Mobileye, Intel's fastest-growing business, explains its big bet on robotaxis

Two years after Intel acquired Mobileye for $15B, the maker of autonomous vehicle technology is exceeding expectations. It plans to grow its business with robotaxis and data monetization.

Robotaxis: A necessary step to self-driving cars? ZDNet's Stephanie Condon tells Karen Roby why Intel's Mobileye is going all in on robotaxis. Read more: https://zd.net/2CsHIkM

Two years after Intel acquired Mobileye for $15 billion, the Israel-based company, which produces autonomous vehicle (AV) technology, is Intel's fastest-growing business on an annualized basis. On Tuesday, Mobileye leaders explained how the company plans to keep growing with expanded forays into data monetization and the nascent robotaxi market.

By 2030, robotaxis are projected to have a total addressable market (TAM) of $160 billion,  Mobileye President and CEO Professor Amnon Shashua said at an investor summit at Mobileye headquarters. The TAM for advanced driver-assistance systems (ADAS) and data will be an estimated $72.5 billion by 2030, he said. 

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"Our ADAS to AV strategy sets us up to play the marathon game with self-funding of R&D that will enable us to address key segments" of those markets, he said. 

Mobileye's robotaxi strategy is to provide a full mobility-as-a-service offering.

"We're talking about the full stack," Shashua said. "Going from building a self-driving system...[to] the other elements of the stack like route optimization, fleet management, demand analysis."

Last year, Mobileye announced plans to launch a driverless ride-hailing business with Volkswagen and Champion Motors. Called the Pinta pilot, the business is on track for operation in Tel Aviv by 2022.

Additionally, Mobileye announced Tuesday that it is working with RATP Group (Régie Autonome des Transports Parisiens) to potentially bring a robotaxi shuttle fleet to the global market. RATP Group has a strong position in Europe, so the companies will start testing transportation solutions in Paris in 2020. 

Meanwhile, Shashua said, robotaxis are a necessary "step along the way to the holy grail of consumer" autonomous vehicles. 

Robotaxis are the logical next step, he said, given the cost and complexity of existing self-driving systems, the regulatory requirements and the ongoing geographic mapping data needed for the proliferation of self-driving vehicles.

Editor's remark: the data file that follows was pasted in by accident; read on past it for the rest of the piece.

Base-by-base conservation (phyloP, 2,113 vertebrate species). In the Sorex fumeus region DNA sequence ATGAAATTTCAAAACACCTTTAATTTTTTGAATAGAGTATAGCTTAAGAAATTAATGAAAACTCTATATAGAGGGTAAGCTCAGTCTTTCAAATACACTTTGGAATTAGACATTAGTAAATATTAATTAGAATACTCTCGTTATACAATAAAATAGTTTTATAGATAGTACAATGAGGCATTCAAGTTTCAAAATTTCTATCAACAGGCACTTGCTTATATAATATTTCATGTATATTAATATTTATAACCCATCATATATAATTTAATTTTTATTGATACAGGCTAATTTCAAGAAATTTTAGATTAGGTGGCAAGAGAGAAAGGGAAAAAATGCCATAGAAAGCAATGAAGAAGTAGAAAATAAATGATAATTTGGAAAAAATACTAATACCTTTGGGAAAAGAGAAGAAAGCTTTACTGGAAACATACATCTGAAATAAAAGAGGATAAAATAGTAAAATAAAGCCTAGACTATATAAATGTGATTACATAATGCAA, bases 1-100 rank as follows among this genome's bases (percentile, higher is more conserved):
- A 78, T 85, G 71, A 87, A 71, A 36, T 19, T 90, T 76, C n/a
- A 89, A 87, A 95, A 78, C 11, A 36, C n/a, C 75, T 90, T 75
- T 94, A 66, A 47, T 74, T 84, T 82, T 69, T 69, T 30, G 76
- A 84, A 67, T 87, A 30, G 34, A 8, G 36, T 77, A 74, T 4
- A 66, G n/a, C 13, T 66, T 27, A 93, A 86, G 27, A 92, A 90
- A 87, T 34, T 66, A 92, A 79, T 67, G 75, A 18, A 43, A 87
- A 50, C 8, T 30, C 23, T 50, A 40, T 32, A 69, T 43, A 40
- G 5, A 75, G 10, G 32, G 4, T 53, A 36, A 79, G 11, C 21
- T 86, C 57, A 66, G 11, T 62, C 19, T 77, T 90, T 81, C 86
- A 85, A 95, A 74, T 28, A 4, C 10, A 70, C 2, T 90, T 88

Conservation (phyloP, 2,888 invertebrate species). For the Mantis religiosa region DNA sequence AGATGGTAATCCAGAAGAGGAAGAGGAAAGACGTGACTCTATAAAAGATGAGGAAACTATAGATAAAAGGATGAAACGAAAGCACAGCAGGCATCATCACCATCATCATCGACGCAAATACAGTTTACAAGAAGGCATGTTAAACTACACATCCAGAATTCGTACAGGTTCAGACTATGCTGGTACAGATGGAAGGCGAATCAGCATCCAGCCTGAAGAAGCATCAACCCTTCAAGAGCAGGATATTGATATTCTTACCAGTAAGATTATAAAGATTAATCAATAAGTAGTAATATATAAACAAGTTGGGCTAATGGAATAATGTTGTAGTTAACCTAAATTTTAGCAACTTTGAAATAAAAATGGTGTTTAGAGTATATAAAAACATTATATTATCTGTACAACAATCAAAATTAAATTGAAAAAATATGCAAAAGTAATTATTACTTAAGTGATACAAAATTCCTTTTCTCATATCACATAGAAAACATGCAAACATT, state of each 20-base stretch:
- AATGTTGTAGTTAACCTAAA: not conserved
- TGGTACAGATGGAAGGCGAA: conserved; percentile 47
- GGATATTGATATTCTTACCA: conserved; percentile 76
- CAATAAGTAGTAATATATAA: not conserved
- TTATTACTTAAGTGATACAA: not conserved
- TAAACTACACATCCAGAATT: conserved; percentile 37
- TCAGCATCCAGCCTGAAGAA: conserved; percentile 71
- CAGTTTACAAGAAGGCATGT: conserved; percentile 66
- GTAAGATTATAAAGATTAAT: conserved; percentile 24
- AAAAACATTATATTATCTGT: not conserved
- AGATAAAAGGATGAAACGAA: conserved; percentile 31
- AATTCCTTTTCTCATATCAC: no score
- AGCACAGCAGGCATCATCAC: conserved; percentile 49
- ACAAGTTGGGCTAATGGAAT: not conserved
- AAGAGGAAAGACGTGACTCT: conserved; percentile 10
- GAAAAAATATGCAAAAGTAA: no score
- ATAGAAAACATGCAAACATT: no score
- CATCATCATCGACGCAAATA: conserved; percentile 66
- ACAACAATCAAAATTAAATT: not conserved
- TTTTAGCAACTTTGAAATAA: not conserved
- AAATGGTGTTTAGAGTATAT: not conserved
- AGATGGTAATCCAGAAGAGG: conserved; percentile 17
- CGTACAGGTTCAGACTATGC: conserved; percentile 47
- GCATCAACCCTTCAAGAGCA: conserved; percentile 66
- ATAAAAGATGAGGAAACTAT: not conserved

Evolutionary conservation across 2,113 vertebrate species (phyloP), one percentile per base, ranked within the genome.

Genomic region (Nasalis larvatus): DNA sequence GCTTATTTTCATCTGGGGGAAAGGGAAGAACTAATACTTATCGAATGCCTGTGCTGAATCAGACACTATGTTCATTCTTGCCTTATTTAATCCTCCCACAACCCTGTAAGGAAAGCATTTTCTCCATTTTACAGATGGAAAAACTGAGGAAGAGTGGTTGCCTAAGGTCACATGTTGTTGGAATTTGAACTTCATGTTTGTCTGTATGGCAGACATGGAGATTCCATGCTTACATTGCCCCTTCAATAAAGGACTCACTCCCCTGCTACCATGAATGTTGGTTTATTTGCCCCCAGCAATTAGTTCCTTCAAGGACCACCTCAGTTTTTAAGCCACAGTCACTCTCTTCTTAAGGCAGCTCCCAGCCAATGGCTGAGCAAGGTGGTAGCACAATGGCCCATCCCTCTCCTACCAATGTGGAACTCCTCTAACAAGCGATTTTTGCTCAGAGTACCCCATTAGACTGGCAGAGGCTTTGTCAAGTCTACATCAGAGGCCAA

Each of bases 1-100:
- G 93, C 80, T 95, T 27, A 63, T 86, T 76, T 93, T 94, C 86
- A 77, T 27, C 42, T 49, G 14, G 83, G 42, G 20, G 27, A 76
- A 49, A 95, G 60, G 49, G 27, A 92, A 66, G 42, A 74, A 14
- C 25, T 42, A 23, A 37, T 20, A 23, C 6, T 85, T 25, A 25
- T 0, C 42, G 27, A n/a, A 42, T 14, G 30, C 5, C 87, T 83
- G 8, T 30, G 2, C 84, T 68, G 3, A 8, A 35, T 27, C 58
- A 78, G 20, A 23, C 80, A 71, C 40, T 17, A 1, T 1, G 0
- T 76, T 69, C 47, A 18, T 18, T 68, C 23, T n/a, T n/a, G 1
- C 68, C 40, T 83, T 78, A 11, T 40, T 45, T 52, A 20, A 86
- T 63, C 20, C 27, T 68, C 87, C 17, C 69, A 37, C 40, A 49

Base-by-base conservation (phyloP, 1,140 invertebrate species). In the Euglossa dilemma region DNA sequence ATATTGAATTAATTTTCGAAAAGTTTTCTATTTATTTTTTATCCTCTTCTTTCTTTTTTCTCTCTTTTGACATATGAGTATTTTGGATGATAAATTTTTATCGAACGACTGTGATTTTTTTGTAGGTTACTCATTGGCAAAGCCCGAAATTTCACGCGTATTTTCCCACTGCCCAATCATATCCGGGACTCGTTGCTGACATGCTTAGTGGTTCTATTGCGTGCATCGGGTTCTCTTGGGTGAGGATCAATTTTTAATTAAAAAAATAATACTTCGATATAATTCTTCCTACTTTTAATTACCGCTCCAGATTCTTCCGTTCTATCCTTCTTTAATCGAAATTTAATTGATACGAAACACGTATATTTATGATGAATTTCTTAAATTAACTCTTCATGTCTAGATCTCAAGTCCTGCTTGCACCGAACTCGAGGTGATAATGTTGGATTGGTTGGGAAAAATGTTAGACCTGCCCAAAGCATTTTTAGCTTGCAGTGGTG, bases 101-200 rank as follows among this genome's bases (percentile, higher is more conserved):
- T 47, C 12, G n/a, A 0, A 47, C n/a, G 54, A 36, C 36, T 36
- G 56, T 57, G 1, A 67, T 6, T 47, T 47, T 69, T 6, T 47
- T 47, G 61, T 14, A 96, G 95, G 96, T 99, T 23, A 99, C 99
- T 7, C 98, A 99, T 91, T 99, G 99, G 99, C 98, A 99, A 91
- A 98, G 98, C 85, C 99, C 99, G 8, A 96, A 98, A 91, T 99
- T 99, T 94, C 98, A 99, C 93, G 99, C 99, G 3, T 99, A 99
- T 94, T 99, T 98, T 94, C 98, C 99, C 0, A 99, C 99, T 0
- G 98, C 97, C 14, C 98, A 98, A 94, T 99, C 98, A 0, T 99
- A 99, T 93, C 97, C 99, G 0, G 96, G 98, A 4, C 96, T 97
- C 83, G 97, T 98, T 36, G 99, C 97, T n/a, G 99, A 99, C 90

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Mobileye also plans to get to the consumer AV market thanks to its crowd-sourced approach to creating ultra-precise maps. The company is now running automatic map creation of the world based on data arriving from BMW, Volkswagen, Nissan and other major OEMs. It expects to have the European Union fully mapped by the first quarter of 2020 and most of the US mapped before the end of 2020. Its recent ADAS deals in India and China will expand its mapping reach to those areas as well. 

By 2030, mapping data will have a TAM of about $3.5 billion, Mobileye expects. 

While mapping has long been a core part of Mobileye's business, its mobility-as-a-service business only began after Intel acquired the company in 2017. The same goes for Mobileye's business selling self-driving systems as a product (a hardware/softare product) and its EyeC sensors, which leverage Intel technology. 

"Mobileye has spread its wings considerably" since the acquisition, Shashua said. 

Mobileye is driving Intel's continued shift from a PC-centric to a "data-centric" business. 

"Intel is participating in an expanded and increasingly data-centric TAM," Intel CFO George Davis said Tuesday at an investor summit at Mobileye headquarters. "As one of Intel's big bets, Mobileye is a critical part of Intel's future and is already exceeding our expectations with ADAS revenue today that is funding the future of driverless cars."

In Q3 2019, Mobileye brought in $229 million in revenue, making it just a fraction of Intel's overall Q3 sales. Still, its growth rate of 20 percent was higher than that of any other business unit.